Is Debt That is Cancelled as a Testamentary Bequest Taxable?Posted August 24, 2021 by Articles & Publications, Trusts & Estates Blog in
Normally, when debt is cancelled it becomes taxable income to the debtor. For example, if you borrow money that is evidenced by a promissory note or other document that obligates you to repay the debt at some future time, and all or part of the debt is cancelled, the amount that has been cancelled is treated as taxable income that you must report on your tax return for the year in which the cancellation occurs, and your creditor needs to file a Form 1099-C, Cancellation of Debt (https://www.irs.gov/pub/irs-pdf/f1099c.pdf).
Cancellation of debt can occur in several ways. A creditor may, for whatever reason, agree that you do not have to pay then remaining outstanding balance. Or the creditor is unable to collect the debt or even simply gives up trying to collect the debt. If the debt is recourse debt that is secured, and the creditor realizes on the security, the amount of the debt cancelled will equal the amount of the outstanding debt at the time of realization minus the then-fair market value of the collateral securing debt.
However, the operative word at the beginning of this blog is “normally.” There are exceptions to debt cancellation being treated as income to the debtor. Bequests in a Will are one of those exceptions. For example, it is not unusual for a parent to loan money to a child with low Applicable Federal Rate and a long amortization period. If the parent dies prior to the payment in full of the debt and the parent’s Will provides that the debt in question is forgiven, then the amount of debt forgiveness is not considered taxable income of the debtor.
There are other examples of favorable treatment to the debtor upon the forgiveness of debt and a more in-depth discussion of this topic can be found at https://www.irs.gov/taxtopics/tc431.
Admittedly, unless you are a tax lawyer or CPA, the subject of taxes can be incomprehensible to the average reader. Since I am neither a tax lawyer nor a CPA, I am among the many who find the subject taxing. Forgiveness of debt, regardless of the circumstances, calls for competent tax advice.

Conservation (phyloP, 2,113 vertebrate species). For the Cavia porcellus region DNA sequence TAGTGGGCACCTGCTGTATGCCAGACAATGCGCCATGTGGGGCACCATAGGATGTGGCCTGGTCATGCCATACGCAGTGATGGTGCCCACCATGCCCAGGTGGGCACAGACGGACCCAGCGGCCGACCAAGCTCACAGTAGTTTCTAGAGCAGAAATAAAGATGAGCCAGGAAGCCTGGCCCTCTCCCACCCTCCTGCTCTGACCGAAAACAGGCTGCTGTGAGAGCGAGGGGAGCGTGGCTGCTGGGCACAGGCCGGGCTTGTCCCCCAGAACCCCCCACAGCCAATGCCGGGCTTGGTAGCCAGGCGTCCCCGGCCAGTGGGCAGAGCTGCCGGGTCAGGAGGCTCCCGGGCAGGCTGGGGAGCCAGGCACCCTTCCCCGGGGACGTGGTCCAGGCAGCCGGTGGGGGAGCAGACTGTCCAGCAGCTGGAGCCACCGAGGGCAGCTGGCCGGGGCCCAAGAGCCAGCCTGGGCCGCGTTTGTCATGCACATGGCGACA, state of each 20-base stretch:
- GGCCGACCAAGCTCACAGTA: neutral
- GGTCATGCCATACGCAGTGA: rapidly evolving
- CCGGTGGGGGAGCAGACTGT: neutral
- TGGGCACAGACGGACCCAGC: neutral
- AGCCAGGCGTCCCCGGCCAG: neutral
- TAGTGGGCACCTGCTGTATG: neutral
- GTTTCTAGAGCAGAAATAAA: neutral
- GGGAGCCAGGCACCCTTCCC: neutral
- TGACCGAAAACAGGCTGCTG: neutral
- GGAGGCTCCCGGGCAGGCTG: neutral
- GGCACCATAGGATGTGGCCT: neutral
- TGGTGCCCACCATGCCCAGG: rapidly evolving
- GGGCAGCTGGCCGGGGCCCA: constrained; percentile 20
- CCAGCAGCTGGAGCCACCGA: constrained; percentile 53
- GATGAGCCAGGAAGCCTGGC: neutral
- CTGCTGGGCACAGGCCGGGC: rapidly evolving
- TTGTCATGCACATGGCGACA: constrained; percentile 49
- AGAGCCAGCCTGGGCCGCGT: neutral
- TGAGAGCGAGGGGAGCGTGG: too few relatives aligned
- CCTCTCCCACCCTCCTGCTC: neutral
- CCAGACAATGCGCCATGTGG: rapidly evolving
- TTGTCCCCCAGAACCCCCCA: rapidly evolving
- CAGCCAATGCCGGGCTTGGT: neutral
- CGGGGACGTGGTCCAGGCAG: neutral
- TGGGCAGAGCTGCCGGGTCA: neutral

And now, allow me to digress.
While it has nothing to do with taxes of any sort, if this weekend’s weather or the Delta variant keep you home, I recommend the eight-episode Netflix series, Unbelievable, starring Toni Collette and Merritt Wever. And if you’ve already seen it – or even if you haven’t – don’t pass up the four-episode Netflix series, Collateral, starring Carey Mulligan. If you’re watching during the dinner hour, Bon Appetit’s sheet pan (shelf stable) gnocchi is an easy and tasty dinner accompaniment – to which we add skinned, bone-in chicken thighs – for dinner.
This blog was written by Fred Press, the founding member of Press, Dozier & Hamelburg, LLC. Fred is a general business attorney who practices commercial real estate and creditor’s rights bankruptcy law. If you’re interested in finding out more about debt cancellation and how it relates to an estate, visit our creditors’ rights, business debt collection and estate planning pages or contact one of our attorneys. Fred invites comments to this blog at firstname.lastname@example.org.
Press, Dozier & Hamelburg partners with businesses to achieve their goals, and represents families and individuals, often when they are most vulnerable. Our attorneys deliver valuable insight and counsel in the areas of business law, employment law, litigation, commercial real estate, estate planning and administration, and business succession planning. We provide all of our clients with personal service, emphasizing responsiveness, sensitivity, and respect. We are located in Bethesda and serve Maryland, Virginia and Washington, D.C.
Note: The content in this Blog is for informational purposes only and should not be acted upon without first consulting legal counsel. It is not intended to constitute legal advice.